First-time investors, retirement savers, and meme stock enthusiasts alike love Robinhood, the commission-free investment and trading platform.
But easy investing doesn’t mean an easy tax filing process — especially because taxes on securities involve lots of nuances (and forms) that you don’t have to think about with other types of income.
Are you a Robinhood user dreading tax season? Understandable. We’re here to help.
Do you have to pay taxes on Robinhood income?
Yes, there’s a good chance you’ll have to pay taxes on your Robinhood income. Any income you earn from selling securities or cryptocurrency is treated as regular income in the eyes of the IRS. That means you’ll be on the hook for taxes if you earn $400 or more in profit.
To get an idea of how much you’ll owe, check out Keeper’s 1099 tax calculator.
When do proceeds from selling stocks count as income?
Any time you make an initial sale on Robinhood, your earnings count as income — even if you immediately reinvest them.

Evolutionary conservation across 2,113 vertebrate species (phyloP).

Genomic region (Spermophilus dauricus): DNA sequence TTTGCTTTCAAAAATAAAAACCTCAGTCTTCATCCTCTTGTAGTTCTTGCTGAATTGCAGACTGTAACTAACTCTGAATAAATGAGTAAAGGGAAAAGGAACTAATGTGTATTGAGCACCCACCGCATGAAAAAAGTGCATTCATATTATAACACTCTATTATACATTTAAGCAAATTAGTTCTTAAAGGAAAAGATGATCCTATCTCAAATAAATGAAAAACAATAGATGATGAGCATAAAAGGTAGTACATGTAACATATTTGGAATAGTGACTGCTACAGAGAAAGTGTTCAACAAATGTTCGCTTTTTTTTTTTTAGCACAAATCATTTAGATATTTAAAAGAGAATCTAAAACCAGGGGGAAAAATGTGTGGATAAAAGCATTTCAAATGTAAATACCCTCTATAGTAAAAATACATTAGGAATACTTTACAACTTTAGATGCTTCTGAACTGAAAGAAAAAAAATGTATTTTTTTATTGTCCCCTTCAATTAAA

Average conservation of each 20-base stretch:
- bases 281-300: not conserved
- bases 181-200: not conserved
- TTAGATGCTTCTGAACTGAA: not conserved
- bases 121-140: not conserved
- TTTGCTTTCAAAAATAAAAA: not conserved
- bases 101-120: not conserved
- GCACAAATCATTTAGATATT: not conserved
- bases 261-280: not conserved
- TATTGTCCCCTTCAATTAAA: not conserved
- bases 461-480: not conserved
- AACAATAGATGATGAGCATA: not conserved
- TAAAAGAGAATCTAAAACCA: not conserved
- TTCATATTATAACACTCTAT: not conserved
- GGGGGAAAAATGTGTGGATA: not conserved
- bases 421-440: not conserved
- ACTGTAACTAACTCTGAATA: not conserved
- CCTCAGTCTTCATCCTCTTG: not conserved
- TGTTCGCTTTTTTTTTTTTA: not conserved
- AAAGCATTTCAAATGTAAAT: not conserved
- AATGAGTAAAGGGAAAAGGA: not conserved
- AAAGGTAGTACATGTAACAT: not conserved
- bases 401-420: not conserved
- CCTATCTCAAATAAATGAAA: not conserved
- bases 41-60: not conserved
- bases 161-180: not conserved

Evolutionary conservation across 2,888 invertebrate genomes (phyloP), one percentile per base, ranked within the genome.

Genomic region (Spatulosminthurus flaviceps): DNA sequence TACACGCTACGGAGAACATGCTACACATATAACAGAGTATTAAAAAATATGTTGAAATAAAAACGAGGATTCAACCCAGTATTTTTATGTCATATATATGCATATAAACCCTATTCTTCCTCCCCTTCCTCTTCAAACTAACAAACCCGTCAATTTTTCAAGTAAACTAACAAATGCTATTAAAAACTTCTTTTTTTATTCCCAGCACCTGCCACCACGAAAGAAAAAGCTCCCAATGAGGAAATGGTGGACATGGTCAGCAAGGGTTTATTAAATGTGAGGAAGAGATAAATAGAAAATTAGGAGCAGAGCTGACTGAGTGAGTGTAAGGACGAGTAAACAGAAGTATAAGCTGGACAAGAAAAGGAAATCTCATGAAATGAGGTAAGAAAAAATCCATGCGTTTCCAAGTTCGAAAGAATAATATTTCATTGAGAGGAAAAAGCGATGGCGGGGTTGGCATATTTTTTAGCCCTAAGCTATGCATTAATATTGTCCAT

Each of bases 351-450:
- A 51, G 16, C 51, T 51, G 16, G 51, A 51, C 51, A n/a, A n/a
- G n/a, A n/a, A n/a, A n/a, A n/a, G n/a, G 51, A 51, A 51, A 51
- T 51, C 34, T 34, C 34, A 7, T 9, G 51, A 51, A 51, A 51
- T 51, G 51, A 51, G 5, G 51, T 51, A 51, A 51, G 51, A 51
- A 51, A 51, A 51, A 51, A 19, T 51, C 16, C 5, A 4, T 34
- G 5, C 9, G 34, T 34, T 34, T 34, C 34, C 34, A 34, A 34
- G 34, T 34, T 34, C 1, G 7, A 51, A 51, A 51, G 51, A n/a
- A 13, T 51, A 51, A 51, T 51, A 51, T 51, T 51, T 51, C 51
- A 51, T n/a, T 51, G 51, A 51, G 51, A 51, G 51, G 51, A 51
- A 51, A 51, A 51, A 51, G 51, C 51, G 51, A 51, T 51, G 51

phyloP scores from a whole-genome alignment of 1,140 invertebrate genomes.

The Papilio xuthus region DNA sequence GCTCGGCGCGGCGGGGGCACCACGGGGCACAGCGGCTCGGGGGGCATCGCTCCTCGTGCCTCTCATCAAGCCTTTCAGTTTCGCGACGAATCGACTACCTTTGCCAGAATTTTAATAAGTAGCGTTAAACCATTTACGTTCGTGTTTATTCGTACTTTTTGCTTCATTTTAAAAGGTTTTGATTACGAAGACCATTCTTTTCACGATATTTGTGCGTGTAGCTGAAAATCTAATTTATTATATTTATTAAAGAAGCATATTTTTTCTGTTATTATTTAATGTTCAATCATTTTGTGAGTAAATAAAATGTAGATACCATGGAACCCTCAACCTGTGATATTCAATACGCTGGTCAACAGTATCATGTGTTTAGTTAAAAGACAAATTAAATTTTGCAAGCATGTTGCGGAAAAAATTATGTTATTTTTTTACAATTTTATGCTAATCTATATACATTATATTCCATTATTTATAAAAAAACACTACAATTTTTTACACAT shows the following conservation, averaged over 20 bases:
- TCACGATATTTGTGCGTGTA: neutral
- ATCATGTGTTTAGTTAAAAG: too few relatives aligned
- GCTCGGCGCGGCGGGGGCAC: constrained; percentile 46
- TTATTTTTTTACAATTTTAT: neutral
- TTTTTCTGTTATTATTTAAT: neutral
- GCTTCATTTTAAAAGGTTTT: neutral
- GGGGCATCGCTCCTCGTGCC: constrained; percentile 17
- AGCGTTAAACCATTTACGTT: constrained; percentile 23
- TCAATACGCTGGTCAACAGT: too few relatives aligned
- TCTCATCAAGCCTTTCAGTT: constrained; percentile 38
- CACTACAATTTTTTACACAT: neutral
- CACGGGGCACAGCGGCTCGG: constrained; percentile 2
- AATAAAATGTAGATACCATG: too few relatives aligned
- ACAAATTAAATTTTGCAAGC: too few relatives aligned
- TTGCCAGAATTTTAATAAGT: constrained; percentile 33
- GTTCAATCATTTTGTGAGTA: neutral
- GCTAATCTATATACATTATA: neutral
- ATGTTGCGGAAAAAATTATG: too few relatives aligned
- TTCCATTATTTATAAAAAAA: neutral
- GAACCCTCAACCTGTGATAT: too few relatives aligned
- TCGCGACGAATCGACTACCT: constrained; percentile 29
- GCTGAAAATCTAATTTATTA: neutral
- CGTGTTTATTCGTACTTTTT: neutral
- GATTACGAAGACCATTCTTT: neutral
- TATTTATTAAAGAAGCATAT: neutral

Let’s take a step back. What exactly constitutes a “transaction” can be confusing on an app like Robinhood, where you might not pocket your proceeds after completing a sale within the app. Do you still have to pay taxes on the initial sale?
Yes. It’s important to remember that even if you don’t transfer your Robinhood income into a regular bank account — even if you reinvest that income — your initial sale still counts as a “taxable event.”
What taxes do you have to pay on your Robinhood income?
When you sell a security on Robinhood, you’ll likely need to pay capital gains tax on your profits.
What is capital gains tax?
Capital gains tax is a tax on any profit you make on the sale of a capital asset, which the IRS describes as “almost everything you own and use for personal or investment purposes.” This could be: